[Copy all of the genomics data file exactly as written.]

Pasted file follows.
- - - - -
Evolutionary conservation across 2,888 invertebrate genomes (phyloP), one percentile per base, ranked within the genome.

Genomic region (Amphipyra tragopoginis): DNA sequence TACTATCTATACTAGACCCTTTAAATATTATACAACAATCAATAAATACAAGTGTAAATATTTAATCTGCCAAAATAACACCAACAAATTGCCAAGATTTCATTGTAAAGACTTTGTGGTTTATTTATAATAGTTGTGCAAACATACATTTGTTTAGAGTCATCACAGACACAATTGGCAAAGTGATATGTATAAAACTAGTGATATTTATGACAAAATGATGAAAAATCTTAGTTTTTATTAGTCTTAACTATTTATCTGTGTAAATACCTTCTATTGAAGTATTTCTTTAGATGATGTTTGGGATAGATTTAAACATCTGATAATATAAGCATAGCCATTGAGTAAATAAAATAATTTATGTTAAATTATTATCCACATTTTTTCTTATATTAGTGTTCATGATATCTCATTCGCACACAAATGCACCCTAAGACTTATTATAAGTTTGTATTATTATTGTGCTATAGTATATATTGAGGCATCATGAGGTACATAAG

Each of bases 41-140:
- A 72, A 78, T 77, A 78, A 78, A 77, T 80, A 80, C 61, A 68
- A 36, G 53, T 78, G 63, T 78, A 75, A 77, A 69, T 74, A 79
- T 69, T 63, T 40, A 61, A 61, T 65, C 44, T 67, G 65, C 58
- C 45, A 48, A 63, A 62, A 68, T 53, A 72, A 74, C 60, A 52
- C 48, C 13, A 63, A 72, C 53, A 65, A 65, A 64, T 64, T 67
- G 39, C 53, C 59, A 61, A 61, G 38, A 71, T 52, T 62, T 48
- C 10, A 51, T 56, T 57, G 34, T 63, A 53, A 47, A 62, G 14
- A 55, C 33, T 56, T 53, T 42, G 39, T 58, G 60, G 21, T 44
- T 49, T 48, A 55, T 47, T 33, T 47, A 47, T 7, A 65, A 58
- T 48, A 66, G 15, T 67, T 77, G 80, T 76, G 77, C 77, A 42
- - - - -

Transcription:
Evolutionary conservation across 2,888 invertebrate genomes (phyloP), one percentile per base, ranked within the genome.

Genomic region (Amphipyra tragopoginis): DNA sequence TACTATCTATACTAGACCCTTTAAATATTATACAACAATCAATAAATACAAGTGTAAATATTTAATCTGCCAAAATAACACCAACAAATTGCCAAGATTTCATTGTAAAGACTTTGTGGTTTATTTATAATAGTTGTGCAAACATACATTTGTTTAGAGTCATCACAGACACAATTGGCAAAGTGATATGTATAAAACTAGTGATATTTATGACAAAATGATGAAAAATCTTAGTTTTTATTAGTCTTAACTATTTATCTGTGTAAATACCTTCTATTGAAGTATTTCTTTAGATGATGTTTGGGATAGATTTAAACATCTGATAATATAAGCATAGCCATTGAGTAAATAAAATAATTTATGTTAAATTATTATCCACATTTTTTCTTATATTAGTGTTCATGATATCTCATTCGCACACAAATGCACCCTAAGACTTATTATAAGTTTGTATTATTATTGTGCTATAGTATATATTGAGGCATCATGAGGTACATAAG

Each of bases 41-140:
- A 72, A 78, T 77, A 78, A 78, A 77, T 80, A 80, C 61, A 68
- A 36, G 53, T 78, G 63, T 78, A 75, A 77, A 69, T 74, A 79
- T 69, T 63, T 40, A 61, A 61, T 65, C 44, T 67, G 65, C 58
- C 45, A 48, A 63, A 62, A 68, T 53, A 72, A 74, C 60, A 52
- C 48, C 13, A 63, A 72, C 53, A 65, A 65, A 64, T 64, T 67
- G 39, C 53, C 59, A 61, A 61, G 38, A 71, T 52, T 62, T 48
- C 10, A 51, T 56, T 57, G 34, T 63, A 53, A 47, A 62, G 14
- A 55, C 33, T 56, T 53, T 42, G 39, T 58, G 60, G 21, T 44
- T 49, T 48, A 55, T 47, T 33, T 47, A 47, T 7, A 65, A 58
- T 48, A 66, G 15, T 67, T 77, G 80, T 76, G 77, C 77, A 42